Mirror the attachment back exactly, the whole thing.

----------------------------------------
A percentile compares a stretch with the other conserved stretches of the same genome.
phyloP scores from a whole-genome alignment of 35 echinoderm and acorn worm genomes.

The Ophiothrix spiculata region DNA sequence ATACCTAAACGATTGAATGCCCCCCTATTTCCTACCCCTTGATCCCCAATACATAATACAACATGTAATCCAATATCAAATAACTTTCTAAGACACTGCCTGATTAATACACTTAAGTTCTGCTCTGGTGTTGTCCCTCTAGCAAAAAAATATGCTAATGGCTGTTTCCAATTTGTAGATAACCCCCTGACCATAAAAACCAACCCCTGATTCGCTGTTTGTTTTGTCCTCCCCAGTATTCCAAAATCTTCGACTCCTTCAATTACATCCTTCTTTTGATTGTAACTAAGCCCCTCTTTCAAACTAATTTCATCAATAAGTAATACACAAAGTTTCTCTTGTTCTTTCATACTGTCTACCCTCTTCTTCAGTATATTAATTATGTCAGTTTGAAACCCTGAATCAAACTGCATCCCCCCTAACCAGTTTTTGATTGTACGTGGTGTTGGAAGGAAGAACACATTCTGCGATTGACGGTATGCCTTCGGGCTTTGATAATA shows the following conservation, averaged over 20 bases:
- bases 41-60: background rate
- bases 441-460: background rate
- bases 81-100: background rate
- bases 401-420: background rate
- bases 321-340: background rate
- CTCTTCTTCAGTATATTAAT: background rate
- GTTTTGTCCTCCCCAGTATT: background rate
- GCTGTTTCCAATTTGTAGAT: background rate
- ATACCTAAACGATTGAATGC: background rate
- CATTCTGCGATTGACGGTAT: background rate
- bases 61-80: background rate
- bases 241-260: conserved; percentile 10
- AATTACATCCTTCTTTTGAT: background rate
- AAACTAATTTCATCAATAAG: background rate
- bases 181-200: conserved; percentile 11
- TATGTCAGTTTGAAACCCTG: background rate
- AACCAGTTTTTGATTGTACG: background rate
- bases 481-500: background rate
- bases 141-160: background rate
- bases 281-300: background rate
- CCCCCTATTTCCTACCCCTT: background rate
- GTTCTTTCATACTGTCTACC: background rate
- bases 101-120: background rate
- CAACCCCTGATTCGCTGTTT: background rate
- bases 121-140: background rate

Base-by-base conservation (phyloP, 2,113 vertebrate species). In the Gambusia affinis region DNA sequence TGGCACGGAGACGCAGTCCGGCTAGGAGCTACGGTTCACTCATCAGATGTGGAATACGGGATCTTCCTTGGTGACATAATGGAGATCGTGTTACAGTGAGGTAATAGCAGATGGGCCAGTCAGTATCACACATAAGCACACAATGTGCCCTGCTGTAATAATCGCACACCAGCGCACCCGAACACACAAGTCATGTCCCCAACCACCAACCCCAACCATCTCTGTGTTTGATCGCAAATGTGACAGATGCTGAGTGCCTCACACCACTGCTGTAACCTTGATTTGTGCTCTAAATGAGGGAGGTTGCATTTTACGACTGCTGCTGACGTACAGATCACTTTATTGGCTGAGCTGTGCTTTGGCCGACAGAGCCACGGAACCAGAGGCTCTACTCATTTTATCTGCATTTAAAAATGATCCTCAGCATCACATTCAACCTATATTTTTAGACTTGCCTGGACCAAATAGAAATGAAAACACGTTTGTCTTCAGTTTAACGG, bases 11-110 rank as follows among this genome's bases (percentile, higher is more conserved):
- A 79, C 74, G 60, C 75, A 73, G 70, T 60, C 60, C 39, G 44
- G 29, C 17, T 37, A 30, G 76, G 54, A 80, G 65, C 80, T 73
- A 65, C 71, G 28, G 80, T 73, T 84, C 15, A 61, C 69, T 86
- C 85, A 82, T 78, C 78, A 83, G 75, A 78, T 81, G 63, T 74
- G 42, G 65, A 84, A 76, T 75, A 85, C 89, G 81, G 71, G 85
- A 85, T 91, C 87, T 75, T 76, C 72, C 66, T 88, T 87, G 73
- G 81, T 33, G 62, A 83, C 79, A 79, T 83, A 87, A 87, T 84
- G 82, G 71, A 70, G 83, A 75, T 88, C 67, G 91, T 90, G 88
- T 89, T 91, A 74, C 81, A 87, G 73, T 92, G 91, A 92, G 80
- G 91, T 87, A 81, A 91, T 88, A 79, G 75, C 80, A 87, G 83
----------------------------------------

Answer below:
A percentile compares a stretch with the other conserved stretches of the same genome.
phyloP scores from a whole-genome alignment of 35 echinoderm and acorn worm genomes.

The Ophiothrix spiculata region DNA sequence ATACCTAAACGATTGAATGCCCCCCTATTTCCTACCCCTTGATCCCCAATACATAATACAACATGTAATCCAATATCAAATAACTTTCTAAGACACTGCCTGATTAATACACTTAAGTTCTGCTCTGGTGTTGTCCCTCTAGCAAAAAAATATGCTAATGGCTGTTTCCAATTTGTAGATAACCCCCTGACCATAAAAACCAACCCCTGATTCGCTGTTTGTTTTGTCCTCCCCAGTATTCCAAAATCTTCGACTCCTTCAATTACATCCTTCTTTTGATTGTAACTAAGCCCCTCTTTCAAACTAATTTCATCAATAAGTAATACACAAAGTTTCTCTTGTTCTTTCATACTGTCTACCCTCTTCTTCAGTATATTAATTATGTCAGTTTGAAACCCTGAATCAAACTGCATCCCCCCTAACCAGTTTTTGATTGTACGTGGTGTTGGAAGGAAGAACACATTCTGCGATTGACGGTATGCCTTCGGGCTTTGATAATA shows the following conservation, averaged over 20 bases:
- bases 41-60: background rate
- bases 441-460: background rate
- bases 81-100: background rate
- bases 401-420: background rate
- bases 321-340: background rate
- CTCTTCTTCAGTATATTAAT: background rate
- GTTTTGTCCTCCCCAGTATT: background rate
- GCTGTTTCCAATTTGTAGAT: background rate
- ATACCTAAACGATTGAATGC: background rate
- CATTCTGCGATTGACGGTAT: background rate
- bases 61-80: background rate
- bases 241-260: conserved; percentile 10
- AATTACATCCTTCTTTTGAT: background rate
- AAACTAATTTCATCAATAAG: background rate
- bases 181-200: conserved; percentile 11
- TATGTCAGTTTGAAACCCTG: background rate
- AACCAGTTTTTGATTGTACG: background rate
- bases 481-500: background rate
- bases 141-160: background rate
- bases 281-300: background rate
- CCCCCTATTTCCTACCCCTT: background rate
- GTTCTTTCATACTGTCTACC: background rate
- bases 101-120: background rate
- CAACCCCTGATTCGCTGTTT: background rate
- bases 121-140: background rate

Base-by-base conservation (phyloP, 2,113 vertebrate species). In the Gambusia affinis region DNA sequence TGGCACGGAGACGCAGTCCGGCTAGGAGCTACGGTTCACTCATCAGATGTGGAATACGGGATCTTCCTTGGTGACATAATGGAGATCGTGTTACAGTGAGGTAATAGCAGATGGGCCAGTCAGTATCACACATAAGCACACAATGTGCCCTGCTGTAATAATCGCACACCAGCGCACCCGAACACACAAGTCATGTCCCCAACCACCAACCCCAACCATCTCTGTGTTTGATCGCAAATGTGACAGATGCTGAGTGCCTCACACCACTGCTGTAACCTTGATTTGTGCTCTAAATGAGGGAGGTTGCATTTTACGACTGCTGCTGACGTACAGATCACTTTATTGGCTGAGCTGTGCTTTGGCCGACAGAGCCACGGAACCAGAGGCTCTACTCATTTTATCTGCATTTAAAAATGATCCTCAGCATCACATTCAACCTATATTTTTAGACTTGCCTGGACCAAATAGAAATGAAAACACGTTTGTCTTCAGTTTAACGG, bases 11-110 rank as follows among this genome's bases (percentile, higher is more conserved):
- A 79, C 74, G 60, C 75, A 73, G 70, T 60, C 60, C 39, G 44
- G 29, C 17, T 37, A 30, G 76, G 54, A 80, G 65, C 80, T 73
- A 65, C 71, G 28, G 80, T 73, T 84, C 15, A 61, C 69, T 86
- C 85, A 82, T 78, C 78, A 83, G 75, A 78, T 81, G 63, T 74
- G 42, G 65, A 84, A 76, T 75, A 85, C 89, G 81, G 71, G 85
- A 85, T 91, C 87, T 75, T 76, C 72, C 66, T 88, T 87, G 73
- G 81, T 33, G 62, A 83, C 79, A 79, T 83, A 87, A 87, T 84
- G 82, G 71, A 70, G 83, A 75, T 88, C 67, G 91, T 90, G 88
- T 89, T 91, A 74, C 81, A 87, G 73, T 92, G 91, A 92, G 80
- G 91, T 87, A 81, A 91, T 88, A 79, G 75, C 80, A 87, G 83